And that’s the bit that bothered many Brazilians at the time of the film’s release, and which has been the focus of many articles since. For many international filmgoers, this was their first real look at Brazil – and it certainly would have captured more attention than did the earlier Limite. But the Brazil it depicts is a fun and colorful and exotic one, with people dancing in the streets and saucy women and jovial merchants and weird spooky rituals. The actual favelas were a good deal dirtier, grittier and more cramped than in the film, which makes them look like a tiny-house development perched on a hillside with killer ocean views.
It was all a sort of fairy tale, in short; which very well have been Camus’ intent, to go a little fantastical with an adaptation of a myth. But many Brazilians, then and since, have bristled that that was what people thought Brazil looked like all the time, and it lead to a sort of exoticism white visitors would come to expect when they came to Brazil. Some non-Brazilians of color even point to Black Orpheus as the root of some fetishizing of non-whites in general; there’s a passage from Barack Obama’s memoir Dreams From My Father where he attends a screening of Black Orpheus with his mother, and realizes that her having seen it as a young woman left her with an exoticized image of non-white men – which in turn lead to her falling in love with his father. Which he admits left him pretty uneasy at the time.
And that’s something I’ve thought about a little since watching the film. I’d noticed that it was kind of flashy and pretty and colorful and fun – the Technicolor in this gets put to excellent use, I tell you what. And this is going to sound defensive – but I don’t believe I ever assumed that this was anything but a fairy tale in the first place, so I seem to have avoided that trap. I mean, all films about a place that depict that place go for the most eye-catching tropes; every film about New York City looks like certain blocks in Manhattan, and not like my own neighborhood at all. Every film about New Orleans focuses on Bourbon Street (especially if the film is set during Mardi Gras, but often even if it isn’t). Every film about Paris is set in a place where you can see the Eiffel Tower out the window, every film about London has Big Ben in it, and on and on. Film has always dealt in the fantastical and polished-up depiction of a place, and this is no different. If any viewers came away from Black Orpheus thinking that Brazilians were all happy residents of charming little houses and regularly danced at the drop of a hat, I would argue that this says more about the viewers themselves than it does about the film.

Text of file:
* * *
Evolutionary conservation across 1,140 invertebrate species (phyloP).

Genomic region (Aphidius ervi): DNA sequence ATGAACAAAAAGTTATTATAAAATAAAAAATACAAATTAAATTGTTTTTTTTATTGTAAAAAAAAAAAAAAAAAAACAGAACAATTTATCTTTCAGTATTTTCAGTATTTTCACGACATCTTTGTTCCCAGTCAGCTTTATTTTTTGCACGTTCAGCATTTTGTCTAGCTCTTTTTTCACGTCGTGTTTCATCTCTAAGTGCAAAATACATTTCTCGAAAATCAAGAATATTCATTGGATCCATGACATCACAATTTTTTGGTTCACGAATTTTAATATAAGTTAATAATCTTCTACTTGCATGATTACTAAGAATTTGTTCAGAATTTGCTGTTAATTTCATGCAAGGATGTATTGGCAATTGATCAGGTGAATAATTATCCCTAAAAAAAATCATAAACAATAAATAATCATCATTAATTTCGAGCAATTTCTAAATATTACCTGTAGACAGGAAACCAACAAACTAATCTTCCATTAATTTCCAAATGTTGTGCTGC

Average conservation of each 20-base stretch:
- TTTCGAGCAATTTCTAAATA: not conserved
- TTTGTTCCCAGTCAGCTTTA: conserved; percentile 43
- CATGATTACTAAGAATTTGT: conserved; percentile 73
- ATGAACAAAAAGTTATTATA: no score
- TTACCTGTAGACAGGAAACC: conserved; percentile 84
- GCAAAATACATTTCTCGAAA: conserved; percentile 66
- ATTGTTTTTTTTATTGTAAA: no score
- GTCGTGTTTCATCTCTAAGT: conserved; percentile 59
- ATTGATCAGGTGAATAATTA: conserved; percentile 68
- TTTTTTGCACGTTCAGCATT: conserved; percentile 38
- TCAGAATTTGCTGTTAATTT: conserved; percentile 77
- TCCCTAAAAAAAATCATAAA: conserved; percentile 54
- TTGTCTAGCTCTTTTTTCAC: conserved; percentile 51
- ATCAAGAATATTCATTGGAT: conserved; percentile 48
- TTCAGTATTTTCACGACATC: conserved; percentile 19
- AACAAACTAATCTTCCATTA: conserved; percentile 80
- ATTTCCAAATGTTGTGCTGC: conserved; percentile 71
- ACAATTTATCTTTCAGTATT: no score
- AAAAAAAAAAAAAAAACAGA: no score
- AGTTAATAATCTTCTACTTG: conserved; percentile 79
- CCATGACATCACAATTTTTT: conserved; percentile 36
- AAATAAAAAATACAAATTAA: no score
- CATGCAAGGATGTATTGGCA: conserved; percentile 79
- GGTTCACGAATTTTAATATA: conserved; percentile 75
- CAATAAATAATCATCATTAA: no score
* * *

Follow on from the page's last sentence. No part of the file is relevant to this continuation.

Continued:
Fortunately, though, Brazilian irritation at Black Orpheus helped to fuel a new homegrown film scene in Brazil, one which drew inspiration from Italian neo-realism and which dealt with weightier topics. I’ll be seeing more of that work in the months ahead.
1 thought on “Black Orpheus (1959)”
Well, it was that technicolour bonanza that I found attractive about this movie, while the story itself is too hung up on following the myth.
Sure, Rio looked nothing like this when I was there but I did recognise the congeniality of the people.